Here is the NOT Capsicum parvifolium Pepper, Capsicum sp., Scoville units: 10,000 to 15,000 SHU. This Peppers origins are unknown at this point. First of all the Capsicum parvifolium was re-classified as Capsicum caatingae Barboza & Agra in recent years. The problem with classifying this variety is the true C. parvifolium flower is purple and the flower for this pepper is like a baccatum flower. HRSeeds has done a lot of research on this pepper and we are on the fence at this point. There is info out there showing flowers that look exactly like the "NOT Capsicum parvifolium Pepper" but other images indicate the true Capsicum parvifolium is a purple flower variety. We believe it may be a cross between a wild baccatum and a C. praetermissum or it could very well be a sub species of Capsicum parvifolium. Either way they are a good productive variety with fruits from .2 to .5 inches long with a red flesh when ripe. Plants reach about 4 feet tall and do well in pots. Fruits are green to red and heat range from low heat to medium heat. We found these to be great for pickling and fresh eating too! All we can say at this point is give it a grow for yourself and see what you come up with! Open pollinated mid season 70 to 85+ days.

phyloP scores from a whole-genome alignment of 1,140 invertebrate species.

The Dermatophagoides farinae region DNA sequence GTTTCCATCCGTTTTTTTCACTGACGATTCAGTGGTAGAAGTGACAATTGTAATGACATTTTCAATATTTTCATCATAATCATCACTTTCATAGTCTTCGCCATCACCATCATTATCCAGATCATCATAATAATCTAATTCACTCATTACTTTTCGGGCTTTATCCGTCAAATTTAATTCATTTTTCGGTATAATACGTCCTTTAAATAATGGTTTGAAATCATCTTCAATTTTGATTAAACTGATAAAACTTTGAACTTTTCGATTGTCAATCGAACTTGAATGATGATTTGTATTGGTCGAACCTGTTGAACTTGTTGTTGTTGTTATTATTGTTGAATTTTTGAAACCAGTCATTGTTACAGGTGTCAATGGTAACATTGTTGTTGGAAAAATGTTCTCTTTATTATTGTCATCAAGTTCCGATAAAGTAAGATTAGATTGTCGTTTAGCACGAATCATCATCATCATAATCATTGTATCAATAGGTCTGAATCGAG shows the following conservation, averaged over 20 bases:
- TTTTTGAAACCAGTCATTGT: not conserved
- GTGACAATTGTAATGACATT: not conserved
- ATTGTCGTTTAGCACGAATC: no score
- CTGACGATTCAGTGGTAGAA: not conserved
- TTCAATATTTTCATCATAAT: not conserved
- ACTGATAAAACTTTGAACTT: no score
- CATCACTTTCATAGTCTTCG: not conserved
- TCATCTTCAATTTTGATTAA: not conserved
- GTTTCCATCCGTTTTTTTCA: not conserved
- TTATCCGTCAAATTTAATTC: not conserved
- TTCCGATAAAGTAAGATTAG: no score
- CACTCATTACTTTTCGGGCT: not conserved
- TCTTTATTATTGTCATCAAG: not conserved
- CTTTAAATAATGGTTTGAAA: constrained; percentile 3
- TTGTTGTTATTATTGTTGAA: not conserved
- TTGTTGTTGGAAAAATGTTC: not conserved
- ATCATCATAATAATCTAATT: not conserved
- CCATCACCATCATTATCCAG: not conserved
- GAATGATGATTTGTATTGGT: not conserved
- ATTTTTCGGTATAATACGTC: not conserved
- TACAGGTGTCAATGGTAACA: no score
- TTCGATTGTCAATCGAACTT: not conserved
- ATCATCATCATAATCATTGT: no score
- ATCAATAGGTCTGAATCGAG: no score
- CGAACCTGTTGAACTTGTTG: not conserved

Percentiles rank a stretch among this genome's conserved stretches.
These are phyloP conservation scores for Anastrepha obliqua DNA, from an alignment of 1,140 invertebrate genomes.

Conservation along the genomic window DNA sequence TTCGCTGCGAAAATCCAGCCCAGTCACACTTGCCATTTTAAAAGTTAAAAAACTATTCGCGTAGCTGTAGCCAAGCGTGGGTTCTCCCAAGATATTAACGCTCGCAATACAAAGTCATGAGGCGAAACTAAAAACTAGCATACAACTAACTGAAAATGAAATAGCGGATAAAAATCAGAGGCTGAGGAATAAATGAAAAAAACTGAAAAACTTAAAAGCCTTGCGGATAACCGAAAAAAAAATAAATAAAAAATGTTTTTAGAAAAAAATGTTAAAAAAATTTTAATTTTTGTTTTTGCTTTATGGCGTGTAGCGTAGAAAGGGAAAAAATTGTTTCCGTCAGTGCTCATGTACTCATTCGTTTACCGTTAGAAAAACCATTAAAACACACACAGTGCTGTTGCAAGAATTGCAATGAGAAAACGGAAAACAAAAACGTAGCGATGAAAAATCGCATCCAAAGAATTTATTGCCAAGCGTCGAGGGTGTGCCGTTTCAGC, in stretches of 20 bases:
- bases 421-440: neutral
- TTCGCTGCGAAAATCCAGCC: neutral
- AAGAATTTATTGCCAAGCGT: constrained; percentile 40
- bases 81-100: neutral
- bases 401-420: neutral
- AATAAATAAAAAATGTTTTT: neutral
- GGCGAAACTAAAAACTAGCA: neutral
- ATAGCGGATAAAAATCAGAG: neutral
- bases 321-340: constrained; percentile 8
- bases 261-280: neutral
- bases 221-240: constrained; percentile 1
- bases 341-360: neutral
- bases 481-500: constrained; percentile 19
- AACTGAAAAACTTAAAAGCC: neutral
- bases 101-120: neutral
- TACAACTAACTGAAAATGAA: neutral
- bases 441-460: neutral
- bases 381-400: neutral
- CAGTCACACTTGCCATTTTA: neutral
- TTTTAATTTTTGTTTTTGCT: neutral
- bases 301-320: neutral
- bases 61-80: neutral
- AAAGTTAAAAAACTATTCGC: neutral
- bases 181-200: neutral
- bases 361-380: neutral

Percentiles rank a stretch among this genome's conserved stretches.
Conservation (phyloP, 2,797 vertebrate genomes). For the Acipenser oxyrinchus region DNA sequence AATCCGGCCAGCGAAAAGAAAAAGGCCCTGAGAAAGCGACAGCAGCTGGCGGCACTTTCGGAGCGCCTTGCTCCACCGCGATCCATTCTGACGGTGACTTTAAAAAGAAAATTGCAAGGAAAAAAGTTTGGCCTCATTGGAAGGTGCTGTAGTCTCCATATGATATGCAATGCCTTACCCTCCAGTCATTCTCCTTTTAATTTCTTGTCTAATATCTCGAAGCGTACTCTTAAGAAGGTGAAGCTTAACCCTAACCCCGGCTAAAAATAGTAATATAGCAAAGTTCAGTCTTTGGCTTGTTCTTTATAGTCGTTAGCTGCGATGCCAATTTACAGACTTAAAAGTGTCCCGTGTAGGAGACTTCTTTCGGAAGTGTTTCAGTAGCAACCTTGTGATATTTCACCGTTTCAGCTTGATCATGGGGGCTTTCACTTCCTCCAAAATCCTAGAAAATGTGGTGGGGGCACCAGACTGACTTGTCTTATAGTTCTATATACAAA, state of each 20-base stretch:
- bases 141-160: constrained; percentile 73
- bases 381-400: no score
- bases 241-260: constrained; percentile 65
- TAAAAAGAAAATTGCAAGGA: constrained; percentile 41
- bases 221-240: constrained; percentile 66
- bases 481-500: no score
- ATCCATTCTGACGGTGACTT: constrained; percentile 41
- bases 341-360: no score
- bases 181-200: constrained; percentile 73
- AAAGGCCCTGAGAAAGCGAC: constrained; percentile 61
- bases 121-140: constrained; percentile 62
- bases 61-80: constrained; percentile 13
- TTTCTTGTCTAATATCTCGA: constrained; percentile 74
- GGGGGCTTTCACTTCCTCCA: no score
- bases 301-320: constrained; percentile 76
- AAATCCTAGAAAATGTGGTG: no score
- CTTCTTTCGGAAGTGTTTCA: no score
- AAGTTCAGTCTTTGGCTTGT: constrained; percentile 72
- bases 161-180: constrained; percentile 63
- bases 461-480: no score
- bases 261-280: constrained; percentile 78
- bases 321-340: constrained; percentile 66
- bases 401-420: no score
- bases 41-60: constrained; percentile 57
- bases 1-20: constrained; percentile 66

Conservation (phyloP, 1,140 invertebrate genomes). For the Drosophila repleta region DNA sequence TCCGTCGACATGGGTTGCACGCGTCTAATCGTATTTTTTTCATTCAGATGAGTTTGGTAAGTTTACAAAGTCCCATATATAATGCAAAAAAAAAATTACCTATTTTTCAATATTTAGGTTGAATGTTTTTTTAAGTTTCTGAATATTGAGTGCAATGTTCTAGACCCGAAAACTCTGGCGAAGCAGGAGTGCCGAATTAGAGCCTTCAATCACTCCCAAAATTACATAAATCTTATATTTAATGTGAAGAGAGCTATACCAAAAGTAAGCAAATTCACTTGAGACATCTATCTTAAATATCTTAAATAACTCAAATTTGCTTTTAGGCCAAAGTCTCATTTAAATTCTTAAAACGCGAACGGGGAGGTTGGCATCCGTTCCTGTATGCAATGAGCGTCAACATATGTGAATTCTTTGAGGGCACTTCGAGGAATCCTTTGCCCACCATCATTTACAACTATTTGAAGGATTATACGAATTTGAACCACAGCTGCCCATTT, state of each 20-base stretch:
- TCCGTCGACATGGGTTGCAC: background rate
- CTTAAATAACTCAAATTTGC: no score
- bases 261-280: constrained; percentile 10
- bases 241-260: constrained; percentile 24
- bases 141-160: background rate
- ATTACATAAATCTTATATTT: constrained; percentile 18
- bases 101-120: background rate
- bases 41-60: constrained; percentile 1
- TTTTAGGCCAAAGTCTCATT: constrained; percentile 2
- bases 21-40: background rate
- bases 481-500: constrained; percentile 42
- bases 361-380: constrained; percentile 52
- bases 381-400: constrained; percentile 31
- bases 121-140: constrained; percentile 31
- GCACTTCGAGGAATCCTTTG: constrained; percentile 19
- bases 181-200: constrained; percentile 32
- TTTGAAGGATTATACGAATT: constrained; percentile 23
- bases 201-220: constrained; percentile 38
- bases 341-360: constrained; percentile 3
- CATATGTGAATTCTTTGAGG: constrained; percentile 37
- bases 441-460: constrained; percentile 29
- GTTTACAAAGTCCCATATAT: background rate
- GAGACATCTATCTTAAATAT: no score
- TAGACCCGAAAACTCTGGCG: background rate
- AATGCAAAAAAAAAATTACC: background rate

NOT Capsicum parvifolium Pepper

SKU: 8306-10
  • Quantity

    10 seeds


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  • Pepper Review Video



    Peppers require a long warm season to produce fruits, taking from 58 to 100 days to mature. Although grown as an annual throughout most of the country, peppers survive as perennials in U.S. Department of Agriculture plant hardiness zones 9b, 10 and 11. Ornamental, sweet and hot peppers all require the same conditions for germination and fruit production.

    1. Start pepper seeds six to eight weeks before you plan to plant them outside. Use planting trays or pots with drainage holes and a separate water tray to allow excess moisture to drain.

    2. Wash planting trays or pots with hot water and soap. Mix nine parts water with one part bleach and rinse the containers with the mixture to remove any bacteria and fungus.

    3. Fill the planting container with seed starting mix. Use a packaged soilless blend or make your own using one-third peat, one-third sand and one-third vermiculite.

    4. Broadcast the pepper seeds across the seed starting medium. Cover them with a light layer of the medium about twice as thick as the seed width.

    5. Mist the planted container with room temperature water until the starting mix feels damp all the way through. Cover the tray or pots with a humidity dome or plastic film.

    6. Place the planters in a warm location. Pepper seeds need temperatures around 70 to 80 degrees F to germinate. Use a seed starting heat mat with thermostat to ensure consistent and accurate temperatures.

    7. Check the peppers daily for moisture levels and seedlings. Mist as needed to keep the soilless mix moist. Germination takes seven to 14 days for most varieties of peppers. Remove the plastic cover when seedlings appear.


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